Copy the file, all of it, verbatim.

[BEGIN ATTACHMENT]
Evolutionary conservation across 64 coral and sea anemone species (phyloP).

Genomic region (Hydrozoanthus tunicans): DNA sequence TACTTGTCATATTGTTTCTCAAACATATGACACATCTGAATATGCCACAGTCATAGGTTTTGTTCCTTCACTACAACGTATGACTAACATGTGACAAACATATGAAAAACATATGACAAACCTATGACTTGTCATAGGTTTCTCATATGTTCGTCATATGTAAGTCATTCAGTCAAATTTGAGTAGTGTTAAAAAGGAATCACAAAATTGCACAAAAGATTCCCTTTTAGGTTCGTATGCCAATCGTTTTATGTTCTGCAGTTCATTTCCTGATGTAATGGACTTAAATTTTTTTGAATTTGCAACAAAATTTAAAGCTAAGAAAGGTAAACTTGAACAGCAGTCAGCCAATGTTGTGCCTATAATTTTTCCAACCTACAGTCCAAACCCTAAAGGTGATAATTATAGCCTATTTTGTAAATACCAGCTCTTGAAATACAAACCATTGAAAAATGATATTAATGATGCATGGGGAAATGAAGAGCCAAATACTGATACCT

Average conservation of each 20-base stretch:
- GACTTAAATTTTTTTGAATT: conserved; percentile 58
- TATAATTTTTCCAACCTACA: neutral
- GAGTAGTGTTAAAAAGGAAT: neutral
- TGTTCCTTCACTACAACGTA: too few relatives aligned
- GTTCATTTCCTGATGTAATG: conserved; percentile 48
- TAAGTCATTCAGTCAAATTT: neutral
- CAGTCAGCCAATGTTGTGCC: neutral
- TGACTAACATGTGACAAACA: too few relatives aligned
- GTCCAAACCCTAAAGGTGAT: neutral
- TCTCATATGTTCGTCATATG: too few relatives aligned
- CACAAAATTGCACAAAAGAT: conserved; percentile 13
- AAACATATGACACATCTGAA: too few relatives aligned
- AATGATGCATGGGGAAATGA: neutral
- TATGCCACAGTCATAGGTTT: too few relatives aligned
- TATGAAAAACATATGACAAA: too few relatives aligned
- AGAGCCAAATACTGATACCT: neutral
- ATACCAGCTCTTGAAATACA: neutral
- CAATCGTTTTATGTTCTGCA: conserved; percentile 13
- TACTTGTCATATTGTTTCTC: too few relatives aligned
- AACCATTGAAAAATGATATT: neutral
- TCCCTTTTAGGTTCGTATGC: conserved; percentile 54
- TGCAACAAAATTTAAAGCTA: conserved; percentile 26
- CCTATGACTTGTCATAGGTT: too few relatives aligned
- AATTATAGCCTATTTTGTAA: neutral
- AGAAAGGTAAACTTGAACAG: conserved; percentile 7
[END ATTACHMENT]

Evolutionary conservation across 64 coral and sea anemone species (phyloP).

Genomic region (Hydrozoanthus tunicans): DNA sequence TACTTGTCATATTGTTTCTCAAACATATGACACATCTGAATATGCCACAGTCATAGGTTTTGTTCCTTCACTACAACGTATGACTAACATGTGACAAACATATGAAAAACATATGACAAACCTATGACTTGTCATAGGTTTCTCATATGTTCGTCATATGTAAGTCATTCAGTCAAATTTGAGTAGTGTTAAAAAGGAATCACAAAATTGCACAAAAGATTCCCTTTTAGGTTCGTATGCCAATCGTTTTATGTTCTGCAGTTCATTTCCTGATGTAATGGACTTAAATTTTTTTGAATTTGCAACAAAATTTAAAGCTAAGAAAGGTAAACTTGAACAGCAGTCAGCCAATGTTGTGCCTATAATTTTTCCAACCTACAGTCCAAACCCTAAAGGTGATAATTATAGCCTATTTTGTAAATACCAGCTCTTGAAATACAAACCATTGAAAAATGATATTAATGATGCATGGGGAAATGAAGAGCCAAATACTGATACCT

Average conservation of each 20-base stretch:
- GACTTAAATTTTTTTGAATT: conserved; percentile 58
- TATAATTTTTCCAACCTACA: neutral
- GAGTAGTGTTAAAAAGGAAT: neutral
- TGTTCCTTCACTACAACGTA: too few relatives aligned
- GTTCATTTCCTGATGTAATG: conserved; percentile 48
- TAAGTCATTCAGTCAAATTT: neutral
- CAGTCAGCCAATGTTGTGCC: neutral
- TGACTAACATGTGACAAACA: too few relatives aligned
- GTCCAAACCCTAAAGGTGAT: neutral
- TCTCATATGTTCGTCATATG: too few relatives aligned
- CACAAAATTGCACAAAAGAT: conserved; percentile 13
- AAACATATGACACATCTGAA: too few relatives aligned
- AATGATGCATGGGGAAATGA: neutral
- TATGCCACAGTCATAGGTTT: too few relatives aligned
- TATGAAAAACATATGACAAA: too few relatives aligned
- AGAGCCAAATACTGATACCT: neutral
- ATACCAGCTCTTGAAATACA: neutral
- CAATCGTTTTATGTTCTGCA: conserved; percentile 13
- TACTTGTCATATTGTTTCTC: too few relatives aligned
- AACCATTGAAAAATGATATT: neutral
- TCCCTTTTAGGTTCGTATGC: conserved; percentile 54
- TGCAACAAAATTTAAAGCTA: conserved; percentile 26
- CCTATGACTTGTCATAGGTT: too few relatives aligned
- AATTATAGCCTATTTTGTAA: neutral
- AGAAAGGTAAACTTGAACAG: conserved; percentile 7